Beside the Sea of Galilee and up from Tiberias lies the Kibbutz Ginosar. A kibbutz is an area in Israel rich in farmland and vegetation. Kibbutz communities rely on agriculture for their income, and much of the area’s fruits and vegetables come from these communities. The Kibbutz Ginosar is also known as the place for the “resurrection” of a 2000 year old fishing vessel which dates back to the first century. Known as the “Jesus boat,” this boat was probably in use for many decades on the Sea of Galilee, and was the kind of boat that Jesus and his disciples may have crossed the sea in many times. Visitors can see this remarkable boat on display, read about the detailed process of recovering this boat from its place in the mud of the receded sea, and grab a cup of coffee in the little shop at the museum.
As we entered the museum and saw a film about the discovery of this boat, I wondered if this was the very boat that maybe Jesus and his disciples were sitting in when the storm arose one day on the sea. Or maybe if this was the boat that Jesus used as a pulpit to preach and teach from as the crowds gathered around the shoreline. Or, possibly, this was the boat that Jesus walked up to in the middle of the night, the same boat that Peter climbed out of to walk on the sea, the same boat that held the other 11 disciples who wanted to remain in the safe shelter of their comfortable faith.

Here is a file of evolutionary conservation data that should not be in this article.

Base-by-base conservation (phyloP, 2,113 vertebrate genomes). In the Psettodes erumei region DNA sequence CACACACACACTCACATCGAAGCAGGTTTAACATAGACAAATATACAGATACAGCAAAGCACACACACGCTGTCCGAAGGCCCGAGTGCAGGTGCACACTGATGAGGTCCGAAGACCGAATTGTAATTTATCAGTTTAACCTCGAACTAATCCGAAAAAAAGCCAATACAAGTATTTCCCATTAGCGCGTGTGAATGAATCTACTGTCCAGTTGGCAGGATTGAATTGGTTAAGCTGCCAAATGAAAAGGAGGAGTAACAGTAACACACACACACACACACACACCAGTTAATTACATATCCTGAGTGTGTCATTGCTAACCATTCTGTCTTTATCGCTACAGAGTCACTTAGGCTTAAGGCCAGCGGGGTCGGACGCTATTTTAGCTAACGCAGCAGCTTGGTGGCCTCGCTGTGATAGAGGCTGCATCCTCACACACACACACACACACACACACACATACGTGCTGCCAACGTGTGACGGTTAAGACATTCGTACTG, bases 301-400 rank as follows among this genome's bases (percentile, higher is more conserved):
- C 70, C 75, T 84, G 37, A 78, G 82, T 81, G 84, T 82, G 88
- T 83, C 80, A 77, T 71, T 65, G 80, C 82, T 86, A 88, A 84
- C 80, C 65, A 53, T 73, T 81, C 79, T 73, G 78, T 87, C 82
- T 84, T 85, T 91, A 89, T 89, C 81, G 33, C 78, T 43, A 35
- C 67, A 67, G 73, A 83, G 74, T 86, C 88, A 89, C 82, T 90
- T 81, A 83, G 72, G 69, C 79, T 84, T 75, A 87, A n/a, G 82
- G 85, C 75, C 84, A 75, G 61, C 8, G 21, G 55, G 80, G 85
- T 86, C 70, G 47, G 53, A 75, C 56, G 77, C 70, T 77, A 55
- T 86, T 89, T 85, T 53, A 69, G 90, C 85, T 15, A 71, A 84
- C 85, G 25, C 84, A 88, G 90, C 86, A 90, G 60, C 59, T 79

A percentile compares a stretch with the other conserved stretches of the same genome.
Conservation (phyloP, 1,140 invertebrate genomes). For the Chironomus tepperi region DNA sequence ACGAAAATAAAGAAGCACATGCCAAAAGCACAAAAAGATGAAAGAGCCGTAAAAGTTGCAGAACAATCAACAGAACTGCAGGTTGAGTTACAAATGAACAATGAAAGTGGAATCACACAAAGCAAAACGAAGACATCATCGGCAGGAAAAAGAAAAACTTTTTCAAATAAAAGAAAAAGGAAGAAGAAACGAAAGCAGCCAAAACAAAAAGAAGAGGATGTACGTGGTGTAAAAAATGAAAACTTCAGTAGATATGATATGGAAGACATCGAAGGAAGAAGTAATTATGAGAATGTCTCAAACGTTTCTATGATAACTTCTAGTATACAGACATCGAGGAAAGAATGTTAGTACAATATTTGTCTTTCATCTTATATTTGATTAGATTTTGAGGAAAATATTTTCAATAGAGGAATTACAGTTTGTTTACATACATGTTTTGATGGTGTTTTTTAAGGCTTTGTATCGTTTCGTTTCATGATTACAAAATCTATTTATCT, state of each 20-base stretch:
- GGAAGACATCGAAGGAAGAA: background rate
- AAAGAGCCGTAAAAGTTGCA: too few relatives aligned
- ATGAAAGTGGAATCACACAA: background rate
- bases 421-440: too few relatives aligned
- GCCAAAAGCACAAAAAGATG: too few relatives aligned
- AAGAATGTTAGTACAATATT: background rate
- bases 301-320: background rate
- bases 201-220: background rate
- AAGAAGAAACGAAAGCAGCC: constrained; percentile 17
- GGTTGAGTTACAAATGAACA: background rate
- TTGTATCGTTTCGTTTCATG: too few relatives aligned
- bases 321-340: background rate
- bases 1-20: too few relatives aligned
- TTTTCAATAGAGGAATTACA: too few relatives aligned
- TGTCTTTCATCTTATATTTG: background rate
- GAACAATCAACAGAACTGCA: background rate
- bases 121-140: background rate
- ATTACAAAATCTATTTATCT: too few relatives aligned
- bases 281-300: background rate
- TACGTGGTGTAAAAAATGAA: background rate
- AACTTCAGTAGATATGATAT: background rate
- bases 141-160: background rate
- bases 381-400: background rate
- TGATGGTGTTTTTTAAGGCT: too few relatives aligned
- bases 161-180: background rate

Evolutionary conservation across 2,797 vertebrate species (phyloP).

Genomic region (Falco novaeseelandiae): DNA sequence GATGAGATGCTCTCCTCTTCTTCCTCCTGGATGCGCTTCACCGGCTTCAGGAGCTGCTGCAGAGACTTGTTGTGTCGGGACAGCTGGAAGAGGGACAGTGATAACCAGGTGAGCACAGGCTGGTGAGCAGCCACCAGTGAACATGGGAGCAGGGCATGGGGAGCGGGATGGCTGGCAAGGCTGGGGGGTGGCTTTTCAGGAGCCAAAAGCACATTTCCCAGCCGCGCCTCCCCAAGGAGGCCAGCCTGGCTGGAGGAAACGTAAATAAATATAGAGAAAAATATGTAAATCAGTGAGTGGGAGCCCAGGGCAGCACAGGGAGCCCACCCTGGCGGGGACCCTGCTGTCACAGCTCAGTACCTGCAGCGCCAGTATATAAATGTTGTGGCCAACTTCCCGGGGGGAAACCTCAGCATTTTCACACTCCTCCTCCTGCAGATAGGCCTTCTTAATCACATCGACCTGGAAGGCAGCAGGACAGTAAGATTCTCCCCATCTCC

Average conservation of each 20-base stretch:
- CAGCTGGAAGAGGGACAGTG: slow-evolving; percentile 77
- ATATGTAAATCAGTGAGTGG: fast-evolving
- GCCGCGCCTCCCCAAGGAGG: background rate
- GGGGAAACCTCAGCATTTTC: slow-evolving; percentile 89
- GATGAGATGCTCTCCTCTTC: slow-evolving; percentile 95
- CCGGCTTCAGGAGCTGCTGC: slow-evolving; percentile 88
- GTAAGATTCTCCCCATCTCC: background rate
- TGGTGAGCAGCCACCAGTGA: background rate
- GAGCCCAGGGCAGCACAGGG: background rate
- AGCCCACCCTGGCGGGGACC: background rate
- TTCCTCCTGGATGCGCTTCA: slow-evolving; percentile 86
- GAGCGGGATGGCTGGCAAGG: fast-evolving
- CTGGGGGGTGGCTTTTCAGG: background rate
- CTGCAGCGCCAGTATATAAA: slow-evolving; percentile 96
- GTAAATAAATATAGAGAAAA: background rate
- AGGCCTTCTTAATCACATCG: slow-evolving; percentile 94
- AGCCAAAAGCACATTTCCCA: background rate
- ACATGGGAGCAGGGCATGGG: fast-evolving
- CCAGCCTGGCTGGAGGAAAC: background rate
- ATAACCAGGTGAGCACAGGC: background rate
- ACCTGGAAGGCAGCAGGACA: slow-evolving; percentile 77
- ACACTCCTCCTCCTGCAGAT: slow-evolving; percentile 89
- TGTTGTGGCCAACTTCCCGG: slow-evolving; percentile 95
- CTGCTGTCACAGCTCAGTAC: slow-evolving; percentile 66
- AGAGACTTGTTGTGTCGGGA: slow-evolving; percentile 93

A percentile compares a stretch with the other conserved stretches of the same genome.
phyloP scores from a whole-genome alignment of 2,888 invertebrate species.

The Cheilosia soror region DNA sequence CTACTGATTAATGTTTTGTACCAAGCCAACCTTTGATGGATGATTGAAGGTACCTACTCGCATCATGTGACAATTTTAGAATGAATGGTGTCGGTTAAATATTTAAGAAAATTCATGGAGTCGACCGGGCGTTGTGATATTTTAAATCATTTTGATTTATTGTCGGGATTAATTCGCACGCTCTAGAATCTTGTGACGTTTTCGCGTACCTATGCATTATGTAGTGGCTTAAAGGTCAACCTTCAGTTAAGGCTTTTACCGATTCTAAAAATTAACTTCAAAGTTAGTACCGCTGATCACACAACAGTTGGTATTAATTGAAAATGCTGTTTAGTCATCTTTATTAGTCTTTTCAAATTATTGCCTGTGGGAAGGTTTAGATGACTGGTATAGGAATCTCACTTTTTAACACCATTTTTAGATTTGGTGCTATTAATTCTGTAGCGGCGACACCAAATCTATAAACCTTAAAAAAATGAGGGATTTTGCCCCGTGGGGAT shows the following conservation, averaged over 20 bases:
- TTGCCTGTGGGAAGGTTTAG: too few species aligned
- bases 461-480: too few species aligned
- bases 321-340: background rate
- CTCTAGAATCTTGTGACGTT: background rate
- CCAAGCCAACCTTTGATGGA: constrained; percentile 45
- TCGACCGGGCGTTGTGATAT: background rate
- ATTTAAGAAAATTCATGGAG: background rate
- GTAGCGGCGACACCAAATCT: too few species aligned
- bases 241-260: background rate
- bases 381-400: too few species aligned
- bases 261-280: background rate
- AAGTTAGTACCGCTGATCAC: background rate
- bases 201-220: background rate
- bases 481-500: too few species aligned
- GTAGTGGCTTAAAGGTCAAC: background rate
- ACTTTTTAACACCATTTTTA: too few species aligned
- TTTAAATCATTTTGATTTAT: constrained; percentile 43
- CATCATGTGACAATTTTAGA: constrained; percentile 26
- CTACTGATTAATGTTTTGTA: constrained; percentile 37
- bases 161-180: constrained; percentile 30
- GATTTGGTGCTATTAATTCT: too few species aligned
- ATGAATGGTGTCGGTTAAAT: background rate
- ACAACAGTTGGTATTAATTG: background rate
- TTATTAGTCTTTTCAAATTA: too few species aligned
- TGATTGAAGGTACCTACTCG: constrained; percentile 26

If this boat could talk, I wonder what stories it would tell us about Jesus calling his friends “ye of little faith”, or exactly how many fish were in the Resurrection Catch of the Day when the risen Jesus made breakfast on the beach for his friends.
Each of us has a story to tell. The disciples told their stories of Jesus in letters, sermons and stories handed down through the centuries, and they are interesting and fun to read. Just like the boat and the disciples, we each have a story to tell, and if we consider ourselves Christians, we each have a story to tell of our experience of knowing and following Jesus. We pass our stories down from one person to another, from one generation to another, just like the followers of Jesus did in the first century, and just like the history represented in this 2000 year old boat. Sometimes our stories are told with words, and sometimes with just how we live our lives. The story of this boat survives in its rich history. Our stories survive in the hearts and minds of people we know and love. How are you telling your faith story so that others may be encouraged in their own faith journeys?
Rev. Jan McCoy is the Associate Pastor of Covington First United Methodist Church in downtown Covington. She may be reached at firstname.lastname@example.org or at covingtonfirst.org.